Melbourne Conversations: Visions for the CBD


Due to technical issues, the livestream of this event could not go ahead as planned. However, our panellists decided to continue the conversation as intended.

You’re invited to attend a follow-up Q&A with our moderator, Kirby Clark and speakers Khalid Warsame and Marcus Spiller.
Details: On Monday 26 July 2021 at 1:00 PM to 1:30 PM
Register now:

What should inform the design of our city? Well, it depends who you ask. Join a range of urban planners, architects, city dwellers, artists and designers to design the city of the future. We will talk about the new normal in placemaking – fusing sustainability practises, First Nations knowledge and community cohesion for a better city.

Our speakers:
Tony Birch:
Tony Birch is a prominent writer and a founding member of the Melbourne School of Discontent, a collective of like-minded Aboriginal academics, activists, artists, writers and poets. Tony will speak to the history and present of Aboriginal resistance in the CBD as well as how people anchor their memories and stories in the city landscape.

Kirby Clark:
Kirby Clark is an all-round designer, skateboarder, lecturer, city resident and sustainable design advocate who works on everything from creating spaces with a circular design approach to youth skateboarding programs in underserved communities.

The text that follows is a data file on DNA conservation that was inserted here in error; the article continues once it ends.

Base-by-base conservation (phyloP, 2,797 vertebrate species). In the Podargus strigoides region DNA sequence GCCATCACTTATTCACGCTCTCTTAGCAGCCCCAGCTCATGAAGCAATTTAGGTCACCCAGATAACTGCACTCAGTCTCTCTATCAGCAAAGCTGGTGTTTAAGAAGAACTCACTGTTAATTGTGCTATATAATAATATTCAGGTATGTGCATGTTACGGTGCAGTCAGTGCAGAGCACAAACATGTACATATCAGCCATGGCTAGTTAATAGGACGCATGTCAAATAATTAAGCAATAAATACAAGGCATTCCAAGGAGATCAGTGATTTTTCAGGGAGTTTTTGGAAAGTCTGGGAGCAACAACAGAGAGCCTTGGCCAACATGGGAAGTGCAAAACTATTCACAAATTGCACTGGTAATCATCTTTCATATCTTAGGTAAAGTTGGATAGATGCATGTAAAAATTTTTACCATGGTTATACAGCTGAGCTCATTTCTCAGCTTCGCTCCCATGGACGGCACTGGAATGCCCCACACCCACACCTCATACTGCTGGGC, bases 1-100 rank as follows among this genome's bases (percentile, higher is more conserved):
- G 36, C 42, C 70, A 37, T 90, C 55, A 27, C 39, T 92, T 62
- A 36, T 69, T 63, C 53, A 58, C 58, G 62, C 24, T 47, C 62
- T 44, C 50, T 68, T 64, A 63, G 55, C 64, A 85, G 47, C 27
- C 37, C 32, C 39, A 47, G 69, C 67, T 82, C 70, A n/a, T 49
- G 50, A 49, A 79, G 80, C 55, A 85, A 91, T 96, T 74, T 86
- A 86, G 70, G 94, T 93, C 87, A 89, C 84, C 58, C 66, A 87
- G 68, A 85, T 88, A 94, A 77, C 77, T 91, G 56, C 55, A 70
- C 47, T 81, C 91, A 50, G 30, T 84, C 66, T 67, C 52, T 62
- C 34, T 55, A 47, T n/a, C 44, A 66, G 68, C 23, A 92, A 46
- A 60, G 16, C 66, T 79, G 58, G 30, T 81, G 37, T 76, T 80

Leanne Hodyl:
Leanne is the founder and Managing Director of Hodyl & Co, a research and urban design consultancy focused on creating cities that people love. She has recently worked on research aimed at illustrating a vision of a future city by consulting directly with the public.

Marcus Spiller:
Marcus Spiller is a Principal and Partner of long-standing SGS Economics & Planning Pty Ltd. Hear his views and recommendations on the “polycentric city”, and the idea of specialisation hubs within urban environments.

Khalid Warsame:
Khalid Warsame is a writer and Melbourne resident whose work has appeared in Meanjin, The Lifted Brow, Overland, The Big Issue, The Saturday Paper, Cordite Poetry Review, and LitHub. Khalid brings a lens of social justice to the panel, asking questions such as who gets to use the city and how race, class, and gender impact its use?

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